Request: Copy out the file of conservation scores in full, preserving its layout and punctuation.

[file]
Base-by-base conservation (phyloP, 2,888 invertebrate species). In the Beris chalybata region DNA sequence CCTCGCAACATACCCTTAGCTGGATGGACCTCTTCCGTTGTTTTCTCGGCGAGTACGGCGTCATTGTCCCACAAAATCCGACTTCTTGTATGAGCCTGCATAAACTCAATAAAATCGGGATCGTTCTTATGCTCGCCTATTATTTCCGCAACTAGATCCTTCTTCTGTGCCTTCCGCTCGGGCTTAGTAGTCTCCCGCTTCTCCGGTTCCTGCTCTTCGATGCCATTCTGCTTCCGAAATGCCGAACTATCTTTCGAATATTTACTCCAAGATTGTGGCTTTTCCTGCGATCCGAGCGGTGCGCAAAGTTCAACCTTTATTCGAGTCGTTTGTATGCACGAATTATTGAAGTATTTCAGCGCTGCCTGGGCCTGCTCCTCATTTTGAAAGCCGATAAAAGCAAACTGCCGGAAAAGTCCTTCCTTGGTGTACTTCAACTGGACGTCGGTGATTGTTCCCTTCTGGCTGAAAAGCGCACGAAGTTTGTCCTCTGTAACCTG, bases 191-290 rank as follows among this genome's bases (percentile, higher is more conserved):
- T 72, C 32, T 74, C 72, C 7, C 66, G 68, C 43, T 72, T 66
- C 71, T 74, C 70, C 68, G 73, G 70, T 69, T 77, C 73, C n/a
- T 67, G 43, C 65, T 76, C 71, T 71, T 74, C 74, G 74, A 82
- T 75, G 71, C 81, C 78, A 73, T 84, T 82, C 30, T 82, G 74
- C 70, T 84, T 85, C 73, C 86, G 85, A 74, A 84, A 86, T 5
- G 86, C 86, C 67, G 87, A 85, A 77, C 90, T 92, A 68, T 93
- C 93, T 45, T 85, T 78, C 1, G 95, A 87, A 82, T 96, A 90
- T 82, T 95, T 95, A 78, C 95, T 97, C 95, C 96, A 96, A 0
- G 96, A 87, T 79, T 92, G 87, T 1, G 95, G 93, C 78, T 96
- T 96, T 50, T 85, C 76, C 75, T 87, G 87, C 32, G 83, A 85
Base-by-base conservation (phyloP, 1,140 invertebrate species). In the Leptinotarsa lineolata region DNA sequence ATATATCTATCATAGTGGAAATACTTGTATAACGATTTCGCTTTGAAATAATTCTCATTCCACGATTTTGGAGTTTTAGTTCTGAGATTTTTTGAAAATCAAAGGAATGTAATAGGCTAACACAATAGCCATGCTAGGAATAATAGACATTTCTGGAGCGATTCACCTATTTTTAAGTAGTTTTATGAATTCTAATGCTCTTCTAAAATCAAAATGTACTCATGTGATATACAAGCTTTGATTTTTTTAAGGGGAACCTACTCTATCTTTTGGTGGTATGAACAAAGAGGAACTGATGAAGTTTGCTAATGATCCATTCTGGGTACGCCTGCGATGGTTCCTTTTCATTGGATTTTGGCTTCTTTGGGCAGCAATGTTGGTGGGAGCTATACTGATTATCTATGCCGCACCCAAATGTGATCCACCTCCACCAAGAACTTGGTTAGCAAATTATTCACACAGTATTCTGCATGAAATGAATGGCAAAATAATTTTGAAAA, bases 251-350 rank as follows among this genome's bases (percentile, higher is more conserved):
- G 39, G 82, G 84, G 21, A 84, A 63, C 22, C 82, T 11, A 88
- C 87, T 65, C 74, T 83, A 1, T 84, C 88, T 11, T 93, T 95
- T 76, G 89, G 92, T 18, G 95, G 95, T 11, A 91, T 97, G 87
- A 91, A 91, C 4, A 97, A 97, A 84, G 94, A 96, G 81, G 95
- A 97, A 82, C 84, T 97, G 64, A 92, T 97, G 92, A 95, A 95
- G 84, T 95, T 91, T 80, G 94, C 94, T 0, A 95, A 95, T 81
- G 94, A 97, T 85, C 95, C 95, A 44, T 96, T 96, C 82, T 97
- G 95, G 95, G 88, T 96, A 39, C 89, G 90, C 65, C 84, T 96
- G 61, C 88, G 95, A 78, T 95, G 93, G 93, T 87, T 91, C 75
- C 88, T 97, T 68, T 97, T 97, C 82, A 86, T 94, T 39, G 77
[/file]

Base-by-base conservation (phyloP, 2,888 invertebrate species). In the Beris chalybata region DNA sequence CCTCGCAACATACCCTTAGCTGGATGGACCTCTTCCGTTGTTTTCTCGGCGAGTACGGCGTCATTGTCCCACAAAATCCGACTTCTTGTATGAGCCTGCATAAACTCAATAAAATCGGGATCGTTCTTATGCTCGCCTATTATTTCCGCAACTAGATCCTTCTTCTGTGCCTTCCGCTCGGGCTTAGTAGTCTCCCGCTTCTCCGGTTCCTGCTCTTCGATGCCATTCTGCTTCCGAAATGCCGAACTATCTTTCGAATATTTACTCCAAGATTGTGGCTTTTCCTGCGATCCGAGCGGTGCGCAAAGTTCAACCTTTATTCGAGTCGTTTGTATGCACGAATTATTGAAGTATTTCAGCGCTGCCTGGGCCTGCTCCTCATTTTGAAAGCCGATAAAAGCAAACTGCCGGAAAAGTCCTTCCTTGGTGTACTTCAACTGGACGTCGGTGATTGTTCCCTTCTGGCTGAAAAGCGCACGAAGTTTGTCCTCTGTAACCTG, bases 191-290 rank as follows among this genome's bases (percentile, higher is more conserved):
- T 72, C 32, T 74, C 72, C 7, C 66, G 68, C 43, T 72, T 66
- C 71, T 74, C 70, C 68, G 73, G 70, T 69, T 77, C 73, C n/a
- T 67, G 43, C 65, T 76, C 71, T 71, T 74, C 74, G 74, A 82
- T 75, G 71, C 81, C 78, A 73, T 84, T 82, C 30, T 82, G 74
- C 70, T 84, T 85, C 73, C 86, G 85, A 74, A 84, A 86, T 5
- G 86, C 86, C 67, G 87, A 85, A 77, C 90, T 92, A 68, T 93
- C 93, T 45, T 85, T 78, C 1, G 95, A 87, A 82, T 96, A 90
- T 82, T 95, T 95, A 78, C 95, T 97, C 95, C 96, A 96, A 0
- G 96, A 87, T 79, T 92, G 87, T 1, G 95, G 93, C 78, T 96
- T 96, T 50, T 85, C 76, C 75, T 87, G 87, C 32, G 83, A 85
Base-by-base conservation (phyloP, 1,140 invertebrate species). In the Leptinotarsa lineolata region DNA sequence ATATATCTATCATAGTGGAAATACTTGTATAACGATTTCGCTTTGAAATAATTCTCATTCCACGATTTTGGAGTTTTAGTTCTGAGATTTTTTGAAAATCAAAGGAATGTAATAGGCTAACACAATAGCCATGCTAGGAATAATAGACATTTCTGGAGCGATTCACCTATTTTTAAGTAGTTTTATGAATTCTAATGCTCTTCTAAAATCAAAATGTACTCATGTGATATACAAGCTTTGATTTTTTTAAGGGGAACCTACTCTATCTTTTGGTGGTATGAACAAAGAGGAACTGATGAAGTTTGCTAATGATCCATTCTGGGTACGCCTGCGATGGTTCCTTTTCATTGGATTTTGGCTTCTTTGGGCAGCAATGTTGGTGGGAGCTATACTGATTATCTATGCCGCACCCAAATGTGATCCACCTCCACCAAGAACTTGGTTAGCAAATTATTCACACAGTATTCTGCATGAAATGAATGGCAAAATAATTTTGAAAA, bases 251-350 rank as follows among this genome's bases (percentile, higher is more conserved):
- G 39, G 82, G 84, G 21, A 84, A 63, C 22, C 82, T 11, A 88
- C 87, T 65, C 74, T 83, A 1, T 84, C 88, T 11, T 93, T 95
- T 76, G 89, G 92, T 18, G 95, G 95, T 11, A 91, T 97, G 87
- A 91, A 91, C 4, A 97, A 97, A 84, G 94, A 96, G 81, G 95
- A 97, A 82, C 84, T 97, G 64, A 92, T 97, G 92, A 95, A 95
- G 84, T 95, T 91, T 80, G 94, C 94, T 0, A 95, A 95, T 81
- G 94, A 97, T 85, C 95, C 95, A 44, T 96, T 96, C 82, T 97
- G 95, G 95, G 88, T 96, A 39, C 89, G 90, C 65, C 84, T 96
- G 61, C 88, G 95, A 78, T 95, G 93, G 93, T 87, T 91, C 75
- C 88, T 97, T 68, T 97, T 97, C 82, A 86, T 94, T 39, G 77